Grimm’s guide to how Francis went about renovating the Rangers is good and detailed. Francis took over as coach in 1966 and stayed on for nearly ten years, hauling the long-hapless Blueshirts into the playoffs, eventually, and keeping them there for nine years that included an appearance in the Stanley Cup finals in 1972, when the Boston Bruins beat them. Still to this day no Ranger coach has supervised or won more games.

Grimm does get to the pressing question of why, for all that regular-season success, the team generally failed to thrive once they got into the playoffs during those Feline years. He has a few ideas. Francis, he decides, may have been too loyal to older players past their due dates, and he may have stretched himself too thin serving as coach and GM for too long. Plus all the old hockey reasons: too many injuries, not enough goals, & etc.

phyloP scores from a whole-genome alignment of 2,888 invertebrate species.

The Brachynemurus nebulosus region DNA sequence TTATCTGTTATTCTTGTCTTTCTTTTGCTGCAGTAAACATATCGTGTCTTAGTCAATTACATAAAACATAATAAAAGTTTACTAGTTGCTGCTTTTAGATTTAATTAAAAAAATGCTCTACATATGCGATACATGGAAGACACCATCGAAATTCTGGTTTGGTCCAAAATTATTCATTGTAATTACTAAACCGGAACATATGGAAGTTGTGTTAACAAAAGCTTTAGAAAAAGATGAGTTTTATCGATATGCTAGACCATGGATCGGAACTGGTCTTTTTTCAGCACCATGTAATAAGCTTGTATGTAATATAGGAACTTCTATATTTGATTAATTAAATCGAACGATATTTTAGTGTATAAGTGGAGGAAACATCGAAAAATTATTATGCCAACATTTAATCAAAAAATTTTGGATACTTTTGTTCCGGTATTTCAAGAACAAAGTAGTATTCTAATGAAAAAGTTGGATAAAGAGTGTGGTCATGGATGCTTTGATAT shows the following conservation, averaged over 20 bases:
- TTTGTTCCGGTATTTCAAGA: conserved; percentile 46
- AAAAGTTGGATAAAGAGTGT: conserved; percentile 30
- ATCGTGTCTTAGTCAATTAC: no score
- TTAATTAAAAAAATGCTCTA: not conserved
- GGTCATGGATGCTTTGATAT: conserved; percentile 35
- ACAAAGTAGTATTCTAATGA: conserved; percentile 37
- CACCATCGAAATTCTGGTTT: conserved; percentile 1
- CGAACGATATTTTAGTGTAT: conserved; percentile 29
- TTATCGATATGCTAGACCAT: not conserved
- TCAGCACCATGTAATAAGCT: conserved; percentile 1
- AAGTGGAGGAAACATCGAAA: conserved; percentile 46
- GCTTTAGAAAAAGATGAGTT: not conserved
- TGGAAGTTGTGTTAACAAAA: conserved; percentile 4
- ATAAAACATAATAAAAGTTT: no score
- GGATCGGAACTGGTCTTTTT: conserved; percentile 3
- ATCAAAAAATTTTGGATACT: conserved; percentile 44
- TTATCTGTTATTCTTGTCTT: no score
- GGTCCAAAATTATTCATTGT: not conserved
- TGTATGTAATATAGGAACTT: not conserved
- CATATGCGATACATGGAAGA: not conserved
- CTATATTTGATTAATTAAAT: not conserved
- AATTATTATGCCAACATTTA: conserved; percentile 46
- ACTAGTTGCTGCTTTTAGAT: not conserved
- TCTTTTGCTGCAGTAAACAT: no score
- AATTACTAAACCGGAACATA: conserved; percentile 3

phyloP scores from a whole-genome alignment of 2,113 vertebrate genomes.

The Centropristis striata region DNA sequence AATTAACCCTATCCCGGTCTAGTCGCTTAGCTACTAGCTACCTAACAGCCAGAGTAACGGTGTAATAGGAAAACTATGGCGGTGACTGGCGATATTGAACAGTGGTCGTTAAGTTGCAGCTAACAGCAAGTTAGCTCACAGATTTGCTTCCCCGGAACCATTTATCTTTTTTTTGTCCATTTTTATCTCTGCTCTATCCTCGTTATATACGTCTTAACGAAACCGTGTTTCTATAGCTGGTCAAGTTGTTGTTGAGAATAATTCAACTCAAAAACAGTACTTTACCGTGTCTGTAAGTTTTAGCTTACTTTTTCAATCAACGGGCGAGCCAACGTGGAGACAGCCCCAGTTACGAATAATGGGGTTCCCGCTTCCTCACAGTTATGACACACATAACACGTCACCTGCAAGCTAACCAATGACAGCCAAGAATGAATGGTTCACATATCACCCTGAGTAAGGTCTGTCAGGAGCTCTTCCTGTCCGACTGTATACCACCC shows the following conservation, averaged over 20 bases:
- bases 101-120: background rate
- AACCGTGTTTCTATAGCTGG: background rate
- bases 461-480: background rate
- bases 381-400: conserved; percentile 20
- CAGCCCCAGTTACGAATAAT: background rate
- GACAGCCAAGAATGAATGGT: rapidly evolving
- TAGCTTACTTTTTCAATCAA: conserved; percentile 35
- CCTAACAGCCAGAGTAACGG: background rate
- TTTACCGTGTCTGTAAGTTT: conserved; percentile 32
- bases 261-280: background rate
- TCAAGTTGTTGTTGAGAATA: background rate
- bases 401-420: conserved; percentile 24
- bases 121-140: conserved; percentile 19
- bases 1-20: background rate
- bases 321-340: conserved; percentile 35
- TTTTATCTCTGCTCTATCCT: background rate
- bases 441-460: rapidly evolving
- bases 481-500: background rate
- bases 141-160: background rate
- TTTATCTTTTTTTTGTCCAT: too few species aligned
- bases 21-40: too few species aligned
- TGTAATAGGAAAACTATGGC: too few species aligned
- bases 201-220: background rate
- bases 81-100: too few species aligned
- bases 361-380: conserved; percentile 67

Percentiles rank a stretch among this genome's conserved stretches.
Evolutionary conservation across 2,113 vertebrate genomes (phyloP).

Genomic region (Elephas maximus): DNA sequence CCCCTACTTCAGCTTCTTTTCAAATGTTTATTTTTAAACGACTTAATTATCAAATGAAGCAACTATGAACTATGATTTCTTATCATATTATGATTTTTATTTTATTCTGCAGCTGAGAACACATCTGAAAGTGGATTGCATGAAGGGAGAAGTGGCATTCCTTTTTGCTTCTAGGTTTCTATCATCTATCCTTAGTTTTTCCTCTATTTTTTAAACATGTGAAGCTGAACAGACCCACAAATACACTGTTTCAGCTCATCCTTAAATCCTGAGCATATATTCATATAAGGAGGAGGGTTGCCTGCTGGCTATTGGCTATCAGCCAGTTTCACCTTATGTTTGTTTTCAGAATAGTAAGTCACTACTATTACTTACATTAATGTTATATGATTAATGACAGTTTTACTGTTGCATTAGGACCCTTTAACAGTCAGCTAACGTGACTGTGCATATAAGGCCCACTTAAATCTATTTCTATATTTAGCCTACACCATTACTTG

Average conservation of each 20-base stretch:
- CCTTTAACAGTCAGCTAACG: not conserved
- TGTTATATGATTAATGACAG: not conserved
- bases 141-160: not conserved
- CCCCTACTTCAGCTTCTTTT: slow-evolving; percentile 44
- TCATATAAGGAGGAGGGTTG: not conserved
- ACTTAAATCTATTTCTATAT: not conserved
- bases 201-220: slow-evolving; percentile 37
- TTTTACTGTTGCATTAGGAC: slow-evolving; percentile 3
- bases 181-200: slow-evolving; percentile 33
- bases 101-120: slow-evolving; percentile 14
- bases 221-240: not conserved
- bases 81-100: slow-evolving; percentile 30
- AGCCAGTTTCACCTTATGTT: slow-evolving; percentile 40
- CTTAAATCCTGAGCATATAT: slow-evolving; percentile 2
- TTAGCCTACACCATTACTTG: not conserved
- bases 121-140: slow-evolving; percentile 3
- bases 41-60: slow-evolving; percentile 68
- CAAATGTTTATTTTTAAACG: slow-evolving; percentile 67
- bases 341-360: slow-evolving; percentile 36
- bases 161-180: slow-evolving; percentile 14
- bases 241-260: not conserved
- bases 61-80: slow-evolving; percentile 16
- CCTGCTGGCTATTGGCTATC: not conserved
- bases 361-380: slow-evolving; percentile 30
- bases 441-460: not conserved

We Did Everything But Win ranges far and wide across the spectrum of Ranger fortunes, and deep into the team’s background. Boom-Boom Geoffrion is here, and Camille Henry, Jean Ratelle, Eddie Giacomin, Terry Sawchuk in his final days. Grimm pays tribute, too, to those who served the Rangers without skating for them, the likes of trainer Frank Paice and PR man and historian John Halligan, and Gerry Cosby, the old World Championship-winning goaltender who became the sporting goods titan of MSG. The list of those chiming in with memories is an impressive one, and includes Brad Park, Bob Nevin, Phil Goyette, Steve Vickers, Eddie Shack, Derek Sanderson, Walt Tkaczuk, along with journalists like Eskenazi and Stu Hackel.